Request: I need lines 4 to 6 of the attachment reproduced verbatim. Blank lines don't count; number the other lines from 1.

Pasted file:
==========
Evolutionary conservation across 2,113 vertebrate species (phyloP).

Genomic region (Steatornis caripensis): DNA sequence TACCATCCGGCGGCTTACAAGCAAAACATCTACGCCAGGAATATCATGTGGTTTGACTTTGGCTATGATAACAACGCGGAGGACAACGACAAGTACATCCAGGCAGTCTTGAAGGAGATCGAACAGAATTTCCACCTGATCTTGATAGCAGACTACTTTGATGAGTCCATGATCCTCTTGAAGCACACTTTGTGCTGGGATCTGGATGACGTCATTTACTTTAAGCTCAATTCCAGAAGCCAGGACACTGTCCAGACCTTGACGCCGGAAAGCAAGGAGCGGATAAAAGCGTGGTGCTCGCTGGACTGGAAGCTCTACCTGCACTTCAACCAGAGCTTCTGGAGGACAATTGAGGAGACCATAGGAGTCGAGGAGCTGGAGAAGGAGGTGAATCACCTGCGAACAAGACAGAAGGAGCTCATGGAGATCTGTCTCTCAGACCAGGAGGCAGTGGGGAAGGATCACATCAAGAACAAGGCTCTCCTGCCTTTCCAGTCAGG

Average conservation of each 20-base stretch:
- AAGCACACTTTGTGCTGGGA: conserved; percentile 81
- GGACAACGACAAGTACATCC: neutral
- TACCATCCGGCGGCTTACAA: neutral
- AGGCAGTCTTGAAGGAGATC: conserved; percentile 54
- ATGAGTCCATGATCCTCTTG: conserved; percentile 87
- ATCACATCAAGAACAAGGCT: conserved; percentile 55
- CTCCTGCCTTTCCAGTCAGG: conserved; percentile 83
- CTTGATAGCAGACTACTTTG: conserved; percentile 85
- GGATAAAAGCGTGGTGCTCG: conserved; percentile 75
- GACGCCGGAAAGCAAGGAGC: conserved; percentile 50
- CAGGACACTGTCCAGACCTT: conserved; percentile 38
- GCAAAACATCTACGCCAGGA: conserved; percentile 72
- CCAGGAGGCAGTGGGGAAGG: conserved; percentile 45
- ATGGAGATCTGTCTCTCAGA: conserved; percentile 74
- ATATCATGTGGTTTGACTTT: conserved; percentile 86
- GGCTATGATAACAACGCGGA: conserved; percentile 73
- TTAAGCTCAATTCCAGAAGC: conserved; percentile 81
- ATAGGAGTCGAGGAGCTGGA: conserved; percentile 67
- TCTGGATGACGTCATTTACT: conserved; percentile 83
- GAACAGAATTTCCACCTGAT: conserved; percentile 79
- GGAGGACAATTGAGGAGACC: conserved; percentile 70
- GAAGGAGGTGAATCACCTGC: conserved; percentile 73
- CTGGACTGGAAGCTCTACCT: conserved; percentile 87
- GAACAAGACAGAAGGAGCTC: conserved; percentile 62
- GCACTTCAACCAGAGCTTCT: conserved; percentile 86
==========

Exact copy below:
- AAGCACACTTTGTGCTGGGA: conserved; percentile 81
- GGACAACGACAAGTACATCC: neutral
- TACCATCCGGCGGCTTACAA: neutral